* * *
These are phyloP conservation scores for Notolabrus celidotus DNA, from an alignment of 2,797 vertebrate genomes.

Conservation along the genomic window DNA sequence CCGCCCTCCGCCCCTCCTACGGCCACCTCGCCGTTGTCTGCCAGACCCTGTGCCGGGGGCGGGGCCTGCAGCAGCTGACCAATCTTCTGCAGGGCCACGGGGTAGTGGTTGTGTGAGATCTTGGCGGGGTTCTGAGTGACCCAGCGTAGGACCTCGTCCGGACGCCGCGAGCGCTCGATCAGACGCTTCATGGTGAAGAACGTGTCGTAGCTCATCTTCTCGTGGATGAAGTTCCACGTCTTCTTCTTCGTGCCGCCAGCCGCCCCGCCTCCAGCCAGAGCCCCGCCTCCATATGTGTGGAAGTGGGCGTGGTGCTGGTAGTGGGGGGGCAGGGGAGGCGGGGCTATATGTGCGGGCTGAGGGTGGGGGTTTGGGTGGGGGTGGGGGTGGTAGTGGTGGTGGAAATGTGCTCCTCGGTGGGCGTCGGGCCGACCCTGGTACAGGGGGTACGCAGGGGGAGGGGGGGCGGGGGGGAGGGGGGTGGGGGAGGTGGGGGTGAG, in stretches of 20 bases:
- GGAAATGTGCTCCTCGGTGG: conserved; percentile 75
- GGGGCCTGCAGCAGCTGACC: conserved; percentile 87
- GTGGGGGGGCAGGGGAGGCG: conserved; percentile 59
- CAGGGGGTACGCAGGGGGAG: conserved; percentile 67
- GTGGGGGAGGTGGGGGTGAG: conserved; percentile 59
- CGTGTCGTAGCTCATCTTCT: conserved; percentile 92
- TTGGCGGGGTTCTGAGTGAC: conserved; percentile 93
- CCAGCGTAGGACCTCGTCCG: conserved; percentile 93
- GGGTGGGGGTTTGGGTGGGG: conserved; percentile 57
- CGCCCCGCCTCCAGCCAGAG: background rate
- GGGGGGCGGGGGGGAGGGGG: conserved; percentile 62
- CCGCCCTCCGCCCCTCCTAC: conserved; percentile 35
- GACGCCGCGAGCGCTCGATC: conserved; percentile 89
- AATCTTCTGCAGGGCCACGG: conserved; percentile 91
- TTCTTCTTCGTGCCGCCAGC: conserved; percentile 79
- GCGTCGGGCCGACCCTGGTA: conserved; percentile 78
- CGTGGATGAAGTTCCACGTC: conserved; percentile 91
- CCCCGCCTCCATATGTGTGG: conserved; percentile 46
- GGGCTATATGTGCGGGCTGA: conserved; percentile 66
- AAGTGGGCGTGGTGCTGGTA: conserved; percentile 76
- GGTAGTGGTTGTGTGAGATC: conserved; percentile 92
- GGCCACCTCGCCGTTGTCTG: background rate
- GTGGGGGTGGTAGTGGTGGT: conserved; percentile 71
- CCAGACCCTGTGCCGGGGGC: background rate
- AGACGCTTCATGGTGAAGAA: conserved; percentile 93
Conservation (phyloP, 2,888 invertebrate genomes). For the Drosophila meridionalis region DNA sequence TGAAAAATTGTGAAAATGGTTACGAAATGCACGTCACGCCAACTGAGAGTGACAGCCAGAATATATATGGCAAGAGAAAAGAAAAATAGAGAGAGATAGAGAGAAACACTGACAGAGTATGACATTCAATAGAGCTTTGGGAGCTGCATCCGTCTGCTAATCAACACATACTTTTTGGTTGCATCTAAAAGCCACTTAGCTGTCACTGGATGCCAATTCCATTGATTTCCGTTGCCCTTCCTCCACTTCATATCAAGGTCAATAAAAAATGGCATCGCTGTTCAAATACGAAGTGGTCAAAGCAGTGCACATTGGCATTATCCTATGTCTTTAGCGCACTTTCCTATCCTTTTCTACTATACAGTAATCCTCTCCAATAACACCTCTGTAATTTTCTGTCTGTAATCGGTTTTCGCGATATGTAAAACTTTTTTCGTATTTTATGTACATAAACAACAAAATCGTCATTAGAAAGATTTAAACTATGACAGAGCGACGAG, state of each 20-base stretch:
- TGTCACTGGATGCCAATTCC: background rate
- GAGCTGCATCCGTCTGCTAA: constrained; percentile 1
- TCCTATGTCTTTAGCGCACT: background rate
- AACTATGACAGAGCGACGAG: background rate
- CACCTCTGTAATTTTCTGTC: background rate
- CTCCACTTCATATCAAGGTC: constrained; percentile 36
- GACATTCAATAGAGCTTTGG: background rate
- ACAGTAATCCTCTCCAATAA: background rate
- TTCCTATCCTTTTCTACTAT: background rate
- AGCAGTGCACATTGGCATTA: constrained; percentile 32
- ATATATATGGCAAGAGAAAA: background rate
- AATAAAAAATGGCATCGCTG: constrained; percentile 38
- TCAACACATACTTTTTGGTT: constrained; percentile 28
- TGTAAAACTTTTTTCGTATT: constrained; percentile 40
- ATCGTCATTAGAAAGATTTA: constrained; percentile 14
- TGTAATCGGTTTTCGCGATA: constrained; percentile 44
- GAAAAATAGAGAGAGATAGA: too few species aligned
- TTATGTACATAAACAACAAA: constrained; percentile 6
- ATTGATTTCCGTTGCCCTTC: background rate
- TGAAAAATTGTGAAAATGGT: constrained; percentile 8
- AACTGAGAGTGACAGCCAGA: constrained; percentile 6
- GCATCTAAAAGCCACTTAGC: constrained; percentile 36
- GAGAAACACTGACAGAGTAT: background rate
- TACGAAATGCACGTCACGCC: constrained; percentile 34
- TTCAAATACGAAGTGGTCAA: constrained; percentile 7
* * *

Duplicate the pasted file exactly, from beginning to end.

These are phyloP conservation scores for Notolabrus celidotus DNA, from an alignment of 2,797 vertebrate genomes.

Conservation along the genomic window DNA sequence CCGCCCTCCGCCCCTCCTACGGCCACCTCGCCGTTGTCTGCCAGACCCTGTGCCGGGGGCGGGGCCTGCAGCAGCTGACCAATCTTCTGCAGGGCCACGGGGTAGTGGTTGTGTGAGATCTTGGCGGGGTTCTGAGTGACCCAGCGTAGGACCTCGTCCGGACGCCGCGAGCGCTCGATCAGACGCTTCATGGTGAAGAACGTGTCGTAGCTCATCTTCTCGTGGATGAAGTTCCACGTCTTCTTCTTCGTGCCGCCAGCCGCCCCGCCTCCAGCCAGAGCCCCGCCTCCATATGTGTGGAAGTGGGCGTGGTGCTGGTAGTGGGGGGGCAGGGGAGGCGGGGCTATATGTGCGGGCTGAGGGTGGGGGTTTGGGTGGGGGTGGGGGTGGTAGTGGTGGTGGAAATGTGCTCCTCGGTGGGCGTCGGGCCGACCCTGGTACAGGGGGTACGCAGGGGGAGGGGGGGCGGGGGGGAGGGGGGTGGGGGAGGTGGGGGTGAG, in stretches of 20 bases:
- GGAAATGTGCTCCTCGGTGG: conserved; percentile 75
- GGGGCCTGCAGCAGCTGACC: conserved; percentile 87
- GTGGGGGGGCAGGGGAGGCG: conserved; percentile 59
- CAGGGGGTACGCAGGGGGAG: conserved; percentile 67
- GTGGGGGAGGTGGGGGTGAG: conserved; percentile 59
- CGTGTCGTAGCTCATCTTCT: conserved; percentile 92
- TTGGCGGGGTTCTGAGTGAC: conserved; percentile 93
- CCAGCGTAGGACCTCGTCCG: conserved; percentile 93
- GGGTGGGGGTTTGGGTGGGG: conserved; percentile 57
- CGCCCCGCCTCCAGCCAGAG: background rate
- GGGGGGCGGGGGGGAGGGGG: conserved; percentile 62
- CCGCCCTCCGCCCCTCCTAC: conserved; percentile 35
- GACGCCGCGAGCGCTCGATC: conserved; percentile 89
- AATCTTCTGCAGGGCCACGG: conserved; percentile 91
- TTCTTCTTCGTGCCGCCAGC: conserved; percentile 79
- GCGTCGGGCCGACCCTGGTA: conserved; percentile 78
- CGTGGATGAAGTTCCACGTC: conserved; percentile 91
- CCCCGCCTCCATATGTGTGG: conserved; percentile 46
- GGGCTATATGTGCGGGCTGA: conserved; percentile 66
- AAGTGGGCGTGGTGCTGGTA: conserved; percentile 76
- GGTAGTGGTTGTGTGAGATC: conserved; percentile 92
- GGCCACCTCGCCGTTGTCTG: background rate
- GTGGGGGTGGTAGTGGTGGT: conserved; percentile 71
- CCAGACCCTGTGCCGGGGGC: background rate
- AGACGCTTCATGGTGAAGAA: conserved; percentile 93
Conservation (phyloP, 2,888 invertebrate genomes). For the Drosophila meridionalis region DNA sequence TGAAAAATTGTGAAAATGGTTACGAAATGCACGTCACGCCAACTGAGAGTGACAGCCAGAATATATATGGCAAGAGAAAAGAAAAATAGAGAGAGATAGAGAGAAACACTGACAGAGTATGACATTCAATAGAGCTTTGGGAGCTGCATCCGTCTGCTAATCAACACATACTTTTTGGTTGCATCTAAAAGCCACTTAGCTGTCACTGGATGCCAATTCCATTGATTTCCGTTGCCCTTCCTCCACTTCATATCAAGGTCAATAAAAAATGGCATCGCTGTTCAAATACGAAGTGGTCAAAGCAGTGCACATTGGCATTATCCTATGTCTTTAGCGCACTTTCCTATCCTTTTCTACTATACAGTAATCCTCTCCAATAACACCTCTGTAATTTTCTGTCTGTAATCGGTTTTCGCGATATGTAAAACTTTTTTCGTATTTTATGTACATAAACAACAAAATCGTCATTAGAAAGATTTAAACTATGACAGAGCGACGAG, state of each 20-base stretch:
- TGTCACTGGATGCCAATTCC: background rate
- GAGCTGCATCCGTCTGCTAA: constrained; percentile 1
- TCCTATGTCTTTAGCGCACT: background rate
- AACTATGACAGAGCGACGAG: background rate
- CACCTCTGTAATTTTCTGTC: background rate
- CTCCACTTCATATCAAGGTC: constrained; percentile 36
- GACATTCAATAGAGCTTTGG: background rate
- ACAGTAATCCTCTCCAATAA: background rate
- TTCCTATCCTTTTCTACTAT: background rate
- AGCAGTGCACATTGGCATTA: constrained; percentile 32
- ATATATATGGCAAGAGAAAA: background rate
- AATAAAAAATGGCATCGCTG: constrained; percentile 38
- TCAACACATACTTTTTGGTT: constrained; percentile 28
- TGTAAAACTTTTTTCGTATT: constrained; percentile 40
- ATCGTCATTAGAAAGATTTA: constrained; percentile 14
- TGTAATCGGTTTTCGCGATA: constrained; percentile 44
- GAAAAATAGAGAGAGATAGA: too few species aligned
- TTATGTACATAAACAACAAA: constrained; percentile 6
- ATTGATTTCCGTTGCCCTTC: background rate
- TGAAAAATTGTGAAAATGGT: constrained; percentile 8
- AACTGAGAGTGACAGCCAGA: constrained; percentile 6
- GCATCTAAAAGCCACTTAGC: constrained; percentile 36
- GAGAAACACTGACAGAGTAT: background rate
- TACGAAATGCACGTCACGCC: constrained; percentile 34
- TTCAAATACGAAGTGGTCAA: constrained; percentile 7